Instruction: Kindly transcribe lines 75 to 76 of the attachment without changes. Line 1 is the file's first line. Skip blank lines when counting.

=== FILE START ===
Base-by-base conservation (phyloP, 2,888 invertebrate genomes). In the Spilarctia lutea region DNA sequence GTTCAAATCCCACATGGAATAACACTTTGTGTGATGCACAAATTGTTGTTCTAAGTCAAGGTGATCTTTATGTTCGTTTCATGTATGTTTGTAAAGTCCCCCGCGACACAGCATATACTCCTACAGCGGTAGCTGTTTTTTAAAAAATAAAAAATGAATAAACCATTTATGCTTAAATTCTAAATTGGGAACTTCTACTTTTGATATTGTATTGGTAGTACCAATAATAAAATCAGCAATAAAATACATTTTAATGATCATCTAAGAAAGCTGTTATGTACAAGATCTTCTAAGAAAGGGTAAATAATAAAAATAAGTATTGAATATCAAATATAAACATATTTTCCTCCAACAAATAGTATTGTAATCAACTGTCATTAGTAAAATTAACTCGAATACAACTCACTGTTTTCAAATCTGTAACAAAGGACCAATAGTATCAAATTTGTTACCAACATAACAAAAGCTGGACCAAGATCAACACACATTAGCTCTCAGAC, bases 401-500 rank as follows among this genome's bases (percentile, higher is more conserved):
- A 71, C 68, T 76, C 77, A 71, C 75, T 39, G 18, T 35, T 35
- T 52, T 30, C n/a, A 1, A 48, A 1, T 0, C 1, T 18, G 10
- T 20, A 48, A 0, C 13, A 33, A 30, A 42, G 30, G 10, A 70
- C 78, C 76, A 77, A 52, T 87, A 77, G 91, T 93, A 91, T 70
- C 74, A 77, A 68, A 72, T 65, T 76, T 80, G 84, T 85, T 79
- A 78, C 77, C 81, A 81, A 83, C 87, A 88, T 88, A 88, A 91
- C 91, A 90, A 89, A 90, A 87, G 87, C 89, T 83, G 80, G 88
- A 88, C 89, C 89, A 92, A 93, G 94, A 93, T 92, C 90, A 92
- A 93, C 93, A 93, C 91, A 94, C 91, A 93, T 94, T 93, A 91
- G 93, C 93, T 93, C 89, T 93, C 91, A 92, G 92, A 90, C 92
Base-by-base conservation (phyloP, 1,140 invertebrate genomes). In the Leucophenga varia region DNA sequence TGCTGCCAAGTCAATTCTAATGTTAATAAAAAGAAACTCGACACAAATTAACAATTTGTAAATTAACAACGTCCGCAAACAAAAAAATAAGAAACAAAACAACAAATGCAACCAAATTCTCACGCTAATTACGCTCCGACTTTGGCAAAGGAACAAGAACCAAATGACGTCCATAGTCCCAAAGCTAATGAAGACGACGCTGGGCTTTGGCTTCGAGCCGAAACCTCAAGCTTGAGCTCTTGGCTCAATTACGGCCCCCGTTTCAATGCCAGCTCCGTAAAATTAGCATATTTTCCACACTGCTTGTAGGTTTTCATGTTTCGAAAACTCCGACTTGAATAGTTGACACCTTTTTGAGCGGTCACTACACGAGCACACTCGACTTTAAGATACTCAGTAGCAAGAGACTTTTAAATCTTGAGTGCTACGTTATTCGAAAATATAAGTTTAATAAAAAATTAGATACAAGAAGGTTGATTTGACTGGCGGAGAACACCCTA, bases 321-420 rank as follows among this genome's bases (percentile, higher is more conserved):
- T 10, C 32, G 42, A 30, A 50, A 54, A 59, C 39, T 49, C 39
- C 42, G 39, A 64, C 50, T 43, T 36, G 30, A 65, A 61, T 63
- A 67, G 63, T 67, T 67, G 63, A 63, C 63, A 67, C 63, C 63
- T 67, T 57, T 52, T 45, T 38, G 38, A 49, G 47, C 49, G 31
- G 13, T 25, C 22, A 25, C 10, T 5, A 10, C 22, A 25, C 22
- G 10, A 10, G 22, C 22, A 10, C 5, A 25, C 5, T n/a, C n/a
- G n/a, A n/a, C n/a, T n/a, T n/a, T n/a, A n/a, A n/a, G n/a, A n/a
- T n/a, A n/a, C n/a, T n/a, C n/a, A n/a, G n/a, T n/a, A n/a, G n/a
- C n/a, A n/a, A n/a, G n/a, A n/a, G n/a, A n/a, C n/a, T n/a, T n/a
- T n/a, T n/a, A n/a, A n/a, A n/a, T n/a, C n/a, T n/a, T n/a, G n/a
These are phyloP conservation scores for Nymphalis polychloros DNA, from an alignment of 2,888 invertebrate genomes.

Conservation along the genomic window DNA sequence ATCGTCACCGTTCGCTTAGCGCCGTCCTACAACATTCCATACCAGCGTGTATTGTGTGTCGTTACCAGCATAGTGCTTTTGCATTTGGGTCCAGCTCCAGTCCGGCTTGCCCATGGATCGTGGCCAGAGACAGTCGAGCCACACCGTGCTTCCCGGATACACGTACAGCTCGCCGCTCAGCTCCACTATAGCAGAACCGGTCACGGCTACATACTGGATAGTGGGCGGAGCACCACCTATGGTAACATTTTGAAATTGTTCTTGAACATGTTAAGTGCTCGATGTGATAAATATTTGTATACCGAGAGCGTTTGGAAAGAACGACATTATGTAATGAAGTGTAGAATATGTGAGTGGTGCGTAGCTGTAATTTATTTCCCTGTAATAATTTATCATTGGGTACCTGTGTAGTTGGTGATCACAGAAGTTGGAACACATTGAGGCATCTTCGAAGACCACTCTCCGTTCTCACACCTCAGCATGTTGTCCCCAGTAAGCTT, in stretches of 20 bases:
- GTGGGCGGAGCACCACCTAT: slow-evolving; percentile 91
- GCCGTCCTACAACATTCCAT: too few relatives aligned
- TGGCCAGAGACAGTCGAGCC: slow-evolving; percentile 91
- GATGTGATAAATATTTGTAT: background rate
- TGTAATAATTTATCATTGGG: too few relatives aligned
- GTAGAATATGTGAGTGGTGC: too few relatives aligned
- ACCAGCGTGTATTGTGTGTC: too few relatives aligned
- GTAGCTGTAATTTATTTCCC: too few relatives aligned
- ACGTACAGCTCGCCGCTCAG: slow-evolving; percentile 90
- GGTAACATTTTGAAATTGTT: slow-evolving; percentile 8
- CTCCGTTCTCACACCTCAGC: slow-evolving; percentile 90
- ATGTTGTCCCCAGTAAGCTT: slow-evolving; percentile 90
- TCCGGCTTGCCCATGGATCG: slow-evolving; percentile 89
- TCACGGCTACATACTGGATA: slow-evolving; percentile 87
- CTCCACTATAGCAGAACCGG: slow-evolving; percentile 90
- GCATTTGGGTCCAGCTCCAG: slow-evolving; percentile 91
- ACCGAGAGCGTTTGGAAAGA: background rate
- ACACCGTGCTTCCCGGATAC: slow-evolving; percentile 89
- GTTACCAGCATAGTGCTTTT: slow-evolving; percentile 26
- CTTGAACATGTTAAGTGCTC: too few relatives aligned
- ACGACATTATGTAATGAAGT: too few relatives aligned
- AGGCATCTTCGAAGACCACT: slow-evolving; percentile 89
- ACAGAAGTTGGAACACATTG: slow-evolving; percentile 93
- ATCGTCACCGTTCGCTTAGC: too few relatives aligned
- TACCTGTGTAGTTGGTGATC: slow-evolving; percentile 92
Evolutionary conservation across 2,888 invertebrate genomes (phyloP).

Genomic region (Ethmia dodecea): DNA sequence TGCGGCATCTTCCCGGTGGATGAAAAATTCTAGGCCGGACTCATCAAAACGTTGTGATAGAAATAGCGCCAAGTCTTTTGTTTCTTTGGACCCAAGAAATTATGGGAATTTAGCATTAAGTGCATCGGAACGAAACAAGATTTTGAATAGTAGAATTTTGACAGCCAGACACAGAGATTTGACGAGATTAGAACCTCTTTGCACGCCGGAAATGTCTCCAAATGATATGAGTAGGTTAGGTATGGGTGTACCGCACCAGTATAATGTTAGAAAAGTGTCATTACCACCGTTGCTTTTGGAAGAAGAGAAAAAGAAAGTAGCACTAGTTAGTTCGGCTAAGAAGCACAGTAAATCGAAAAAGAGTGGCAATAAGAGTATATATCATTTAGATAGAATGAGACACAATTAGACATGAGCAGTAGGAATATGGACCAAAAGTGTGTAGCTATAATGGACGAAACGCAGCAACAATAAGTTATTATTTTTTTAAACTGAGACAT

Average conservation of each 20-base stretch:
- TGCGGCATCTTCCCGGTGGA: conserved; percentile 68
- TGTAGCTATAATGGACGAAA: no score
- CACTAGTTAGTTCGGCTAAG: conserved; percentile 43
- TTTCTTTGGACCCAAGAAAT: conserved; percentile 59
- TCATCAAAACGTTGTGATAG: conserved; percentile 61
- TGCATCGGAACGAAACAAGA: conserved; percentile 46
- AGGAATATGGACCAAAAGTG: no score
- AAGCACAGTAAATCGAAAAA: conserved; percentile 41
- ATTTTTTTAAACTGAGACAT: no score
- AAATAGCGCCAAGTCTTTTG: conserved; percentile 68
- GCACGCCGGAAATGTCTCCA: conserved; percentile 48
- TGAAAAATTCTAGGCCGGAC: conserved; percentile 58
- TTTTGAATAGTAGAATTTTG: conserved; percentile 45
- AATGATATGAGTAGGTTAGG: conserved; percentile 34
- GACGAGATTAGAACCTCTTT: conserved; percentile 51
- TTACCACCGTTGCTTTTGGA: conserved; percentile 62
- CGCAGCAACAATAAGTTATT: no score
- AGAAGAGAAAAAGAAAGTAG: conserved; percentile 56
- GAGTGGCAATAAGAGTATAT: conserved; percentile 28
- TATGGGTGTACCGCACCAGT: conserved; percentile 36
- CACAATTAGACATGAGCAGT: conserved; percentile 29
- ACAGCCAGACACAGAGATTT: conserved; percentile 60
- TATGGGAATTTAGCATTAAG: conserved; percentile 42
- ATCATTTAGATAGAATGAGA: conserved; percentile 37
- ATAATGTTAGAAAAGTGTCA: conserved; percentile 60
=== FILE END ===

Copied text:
- TATGGGAATTTAGCATTAAG: conserved; percentile 42
- ATCATTTAGATAGAATGAGA: conserved; percentile 37